POLITICS

Reverse Tea Party? Republican officials facing more protests across country

Alicia Acuna has the latest

 

Washington Republicans this weekend faced more protests at public events -- backlash that appears to be growing against President Trump and the GOP-led Congress for trying to dismantle ObamaCare and against other parts of their agenda.

On Saturday, for the second week in a row, Florida GOP Rep. Gus Bilirakis reportedly faced about a hundred people at a town hall meeting upset about Republican plans to repeal and replace the 2010 health care law, without a solid alternative.

The episodes -- like those faced by other House Republicans and by recently confirmed Education Secretary Betsy DeVos -- appear similar to those staged by the Tea Party movement in 2009. Members’ grassroots opposition to the increasing size of government under then-President Obama led to the 2010 wave election in which Republicans seized control of the House.

DeVos, a supporter of vouchers and other alternatives to pubic education, was temporarily blocked Friday when trying to enter a District of Columbia public school.

“Go home,” shouted a man holding a “Black Lives Matters" sign. “Shame, shame, shame.”

The concerns raised Saturday in Bilirakis’ conservative Gulf Coast district were similar to those Utah GOP Rep. Jason Chaffetz faced a day earlier.

Chaffetz, chairman of the House Oversight committee, was met by frequent, deafening boos at a town hall event in which constituents asked a range of questions including ones on environmental and energy policies and whether he would hold Trump, a fellow Republican accountable.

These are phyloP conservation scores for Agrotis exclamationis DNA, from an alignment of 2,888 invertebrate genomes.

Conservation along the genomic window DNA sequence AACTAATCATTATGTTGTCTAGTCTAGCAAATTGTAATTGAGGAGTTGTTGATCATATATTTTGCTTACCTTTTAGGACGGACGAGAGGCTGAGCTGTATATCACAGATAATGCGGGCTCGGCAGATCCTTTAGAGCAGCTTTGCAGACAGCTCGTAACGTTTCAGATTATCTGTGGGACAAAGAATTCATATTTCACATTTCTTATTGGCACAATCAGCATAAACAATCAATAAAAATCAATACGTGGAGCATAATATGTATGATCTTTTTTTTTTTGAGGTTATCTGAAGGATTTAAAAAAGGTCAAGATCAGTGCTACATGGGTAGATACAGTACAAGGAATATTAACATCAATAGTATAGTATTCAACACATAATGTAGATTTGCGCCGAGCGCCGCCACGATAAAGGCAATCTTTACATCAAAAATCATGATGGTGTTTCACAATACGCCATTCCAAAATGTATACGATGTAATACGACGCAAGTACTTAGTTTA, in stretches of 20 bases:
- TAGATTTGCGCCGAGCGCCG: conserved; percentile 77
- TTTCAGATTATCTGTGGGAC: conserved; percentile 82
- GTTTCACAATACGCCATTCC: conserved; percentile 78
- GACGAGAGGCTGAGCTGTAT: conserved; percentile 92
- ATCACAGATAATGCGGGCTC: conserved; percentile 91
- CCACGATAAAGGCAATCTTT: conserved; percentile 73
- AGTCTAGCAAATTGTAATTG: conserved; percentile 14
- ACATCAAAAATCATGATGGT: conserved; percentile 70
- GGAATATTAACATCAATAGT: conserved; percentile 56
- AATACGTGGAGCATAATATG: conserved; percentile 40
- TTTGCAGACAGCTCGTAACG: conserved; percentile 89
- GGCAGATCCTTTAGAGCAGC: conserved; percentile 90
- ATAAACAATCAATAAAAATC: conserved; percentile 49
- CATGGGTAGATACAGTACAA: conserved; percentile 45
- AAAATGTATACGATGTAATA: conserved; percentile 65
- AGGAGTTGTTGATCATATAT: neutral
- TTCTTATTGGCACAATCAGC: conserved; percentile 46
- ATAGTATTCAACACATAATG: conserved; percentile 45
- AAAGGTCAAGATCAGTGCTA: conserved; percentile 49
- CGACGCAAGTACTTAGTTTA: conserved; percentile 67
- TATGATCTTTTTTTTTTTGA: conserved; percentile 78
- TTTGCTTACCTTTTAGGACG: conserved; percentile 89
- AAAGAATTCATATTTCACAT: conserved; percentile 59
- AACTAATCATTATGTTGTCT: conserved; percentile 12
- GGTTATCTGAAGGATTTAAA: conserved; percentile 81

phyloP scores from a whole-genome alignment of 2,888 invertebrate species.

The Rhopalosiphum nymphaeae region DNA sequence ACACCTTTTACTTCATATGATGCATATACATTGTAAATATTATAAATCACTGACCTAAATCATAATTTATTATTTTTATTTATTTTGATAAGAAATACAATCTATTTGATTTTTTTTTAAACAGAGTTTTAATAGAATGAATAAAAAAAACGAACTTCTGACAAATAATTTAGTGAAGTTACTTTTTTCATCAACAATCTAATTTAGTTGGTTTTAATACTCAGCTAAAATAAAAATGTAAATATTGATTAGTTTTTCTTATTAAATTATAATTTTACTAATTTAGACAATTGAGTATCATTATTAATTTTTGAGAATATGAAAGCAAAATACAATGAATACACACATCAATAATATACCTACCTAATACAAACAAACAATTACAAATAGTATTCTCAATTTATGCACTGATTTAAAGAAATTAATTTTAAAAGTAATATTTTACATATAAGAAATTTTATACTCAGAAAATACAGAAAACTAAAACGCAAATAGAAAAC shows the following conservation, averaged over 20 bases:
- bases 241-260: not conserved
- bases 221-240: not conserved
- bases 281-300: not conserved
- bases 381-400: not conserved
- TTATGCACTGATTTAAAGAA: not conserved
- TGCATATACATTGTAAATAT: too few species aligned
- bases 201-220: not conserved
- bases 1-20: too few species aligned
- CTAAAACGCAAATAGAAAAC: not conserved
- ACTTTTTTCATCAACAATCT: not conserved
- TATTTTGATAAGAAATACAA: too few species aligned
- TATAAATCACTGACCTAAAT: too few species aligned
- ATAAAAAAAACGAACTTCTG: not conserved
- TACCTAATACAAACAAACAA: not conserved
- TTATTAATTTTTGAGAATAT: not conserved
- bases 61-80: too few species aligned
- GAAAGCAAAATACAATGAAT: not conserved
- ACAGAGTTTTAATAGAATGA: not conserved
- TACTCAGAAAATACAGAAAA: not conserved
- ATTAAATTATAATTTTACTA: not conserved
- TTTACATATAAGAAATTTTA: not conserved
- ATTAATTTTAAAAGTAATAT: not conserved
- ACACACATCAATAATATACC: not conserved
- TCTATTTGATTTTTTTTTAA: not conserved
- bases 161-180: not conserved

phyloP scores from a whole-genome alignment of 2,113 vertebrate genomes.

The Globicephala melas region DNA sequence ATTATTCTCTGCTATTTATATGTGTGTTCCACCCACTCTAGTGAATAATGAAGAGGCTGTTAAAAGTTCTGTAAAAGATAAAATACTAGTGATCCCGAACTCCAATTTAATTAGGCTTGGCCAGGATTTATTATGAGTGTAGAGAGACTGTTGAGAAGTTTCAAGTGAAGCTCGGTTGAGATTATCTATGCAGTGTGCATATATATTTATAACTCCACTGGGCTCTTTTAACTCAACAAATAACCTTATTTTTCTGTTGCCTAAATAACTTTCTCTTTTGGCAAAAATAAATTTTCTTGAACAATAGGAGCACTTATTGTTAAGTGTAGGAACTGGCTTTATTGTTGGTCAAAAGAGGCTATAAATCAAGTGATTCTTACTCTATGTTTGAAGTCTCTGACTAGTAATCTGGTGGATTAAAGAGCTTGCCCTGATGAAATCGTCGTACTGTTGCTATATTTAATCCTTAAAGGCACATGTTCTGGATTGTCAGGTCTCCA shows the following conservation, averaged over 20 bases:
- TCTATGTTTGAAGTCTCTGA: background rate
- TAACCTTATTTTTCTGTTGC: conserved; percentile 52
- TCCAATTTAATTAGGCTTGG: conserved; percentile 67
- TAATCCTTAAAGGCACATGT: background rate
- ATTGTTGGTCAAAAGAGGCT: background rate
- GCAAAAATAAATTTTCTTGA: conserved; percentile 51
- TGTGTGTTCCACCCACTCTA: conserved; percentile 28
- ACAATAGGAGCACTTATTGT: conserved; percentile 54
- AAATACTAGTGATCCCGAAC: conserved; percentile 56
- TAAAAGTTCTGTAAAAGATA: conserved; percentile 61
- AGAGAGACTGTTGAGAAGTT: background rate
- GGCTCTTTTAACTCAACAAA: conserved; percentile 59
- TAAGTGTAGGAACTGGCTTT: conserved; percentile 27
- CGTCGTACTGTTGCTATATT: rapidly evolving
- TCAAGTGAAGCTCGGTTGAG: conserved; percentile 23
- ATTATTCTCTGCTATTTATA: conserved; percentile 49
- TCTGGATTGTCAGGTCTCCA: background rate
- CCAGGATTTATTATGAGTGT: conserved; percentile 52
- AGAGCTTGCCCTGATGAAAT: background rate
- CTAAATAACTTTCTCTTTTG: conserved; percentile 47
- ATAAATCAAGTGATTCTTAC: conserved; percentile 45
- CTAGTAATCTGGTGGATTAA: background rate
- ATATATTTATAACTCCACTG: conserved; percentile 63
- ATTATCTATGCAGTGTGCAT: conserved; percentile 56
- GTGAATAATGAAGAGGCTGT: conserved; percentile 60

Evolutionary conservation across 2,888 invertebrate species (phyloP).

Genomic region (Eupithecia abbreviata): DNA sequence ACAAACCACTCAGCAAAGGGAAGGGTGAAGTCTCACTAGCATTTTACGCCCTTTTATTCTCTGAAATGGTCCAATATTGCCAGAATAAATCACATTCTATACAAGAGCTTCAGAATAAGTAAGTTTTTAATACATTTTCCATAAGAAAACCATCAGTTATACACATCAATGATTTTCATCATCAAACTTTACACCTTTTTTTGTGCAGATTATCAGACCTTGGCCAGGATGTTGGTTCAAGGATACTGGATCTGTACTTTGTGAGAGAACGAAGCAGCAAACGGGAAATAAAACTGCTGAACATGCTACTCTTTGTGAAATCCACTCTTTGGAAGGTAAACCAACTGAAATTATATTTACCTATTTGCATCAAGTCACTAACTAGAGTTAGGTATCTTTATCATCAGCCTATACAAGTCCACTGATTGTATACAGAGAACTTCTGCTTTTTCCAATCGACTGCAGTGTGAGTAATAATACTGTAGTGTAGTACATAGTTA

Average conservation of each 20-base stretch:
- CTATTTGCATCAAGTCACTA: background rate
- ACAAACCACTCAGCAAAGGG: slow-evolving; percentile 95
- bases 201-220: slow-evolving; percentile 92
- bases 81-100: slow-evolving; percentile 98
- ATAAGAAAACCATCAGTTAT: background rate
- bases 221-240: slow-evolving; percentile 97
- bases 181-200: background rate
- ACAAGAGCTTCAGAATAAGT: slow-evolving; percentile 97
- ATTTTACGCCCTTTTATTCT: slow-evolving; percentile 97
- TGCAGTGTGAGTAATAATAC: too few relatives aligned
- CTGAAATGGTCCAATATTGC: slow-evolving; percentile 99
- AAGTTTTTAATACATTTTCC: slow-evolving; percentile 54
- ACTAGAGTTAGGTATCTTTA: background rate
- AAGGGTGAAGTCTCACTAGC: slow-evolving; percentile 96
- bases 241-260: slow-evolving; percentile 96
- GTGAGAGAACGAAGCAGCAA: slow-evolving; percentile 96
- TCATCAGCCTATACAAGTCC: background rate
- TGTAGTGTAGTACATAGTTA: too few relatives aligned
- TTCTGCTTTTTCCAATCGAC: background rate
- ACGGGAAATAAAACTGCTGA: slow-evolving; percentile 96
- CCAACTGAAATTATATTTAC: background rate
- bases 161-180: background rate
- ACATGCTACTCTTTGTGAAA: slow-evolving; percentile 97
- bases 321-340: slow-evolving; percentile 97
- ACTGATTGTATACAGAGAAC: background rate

‘‘Hold on,’’ Chaffetz, repeatedly said. “Give me a second.”

‘‘My job is not to be a cheerleader for the president,’’ he also said.

House Democrats earlier this week made clear their plans this year to attack Republicans on vows to end ObamaCare, which could leave a project 22 million Americans without insurance.

"We're going to keep stoking the fires," New Jersey Rep. Frank Pallone told Fox News on Wednesday in Baltimore, at the caucus’s annual retreat.

He made clear that Democrats, in the GOP-controlled Congress, are not encouraging voters to disrupt Republican town halls, saying that is "not actually allowed."  

However, others appear ready to continue to disrupt GOP events, while distancing themselves from the Tea Party movement led by fiscal conservatives.

One such group, or movement, is “Indivisible: A Practical Guide for Stopping the Trump Agenda,” started by former congressional staffers who say they are “revealing the best practices for making Congress listen.”

The group says its guide started as a tweeted Google document that has now been downloaded more than a million times.

Group organizers also say their funding comes from crowd sourcing and that they are still developing a long-term strategy.

Co-founder Ezra Levin acknowledge Saturday on CNN that the group is indeed similar to the Tea Party movement because it uses “the same basic, Civics 101 tactics” of going to town hall-style events and making phone calls.

However, he said his group doesn’t espouse the Tea Party’s 19th Century ideology.

Last weekend, California GOP Rep. Tom McClintock had to be escorted by police from a town hall event as protesters upset about potentially losing their insurance if ObamaCare is dismantled shouted, "Shame on you!"

The Associated Press contributed to this report.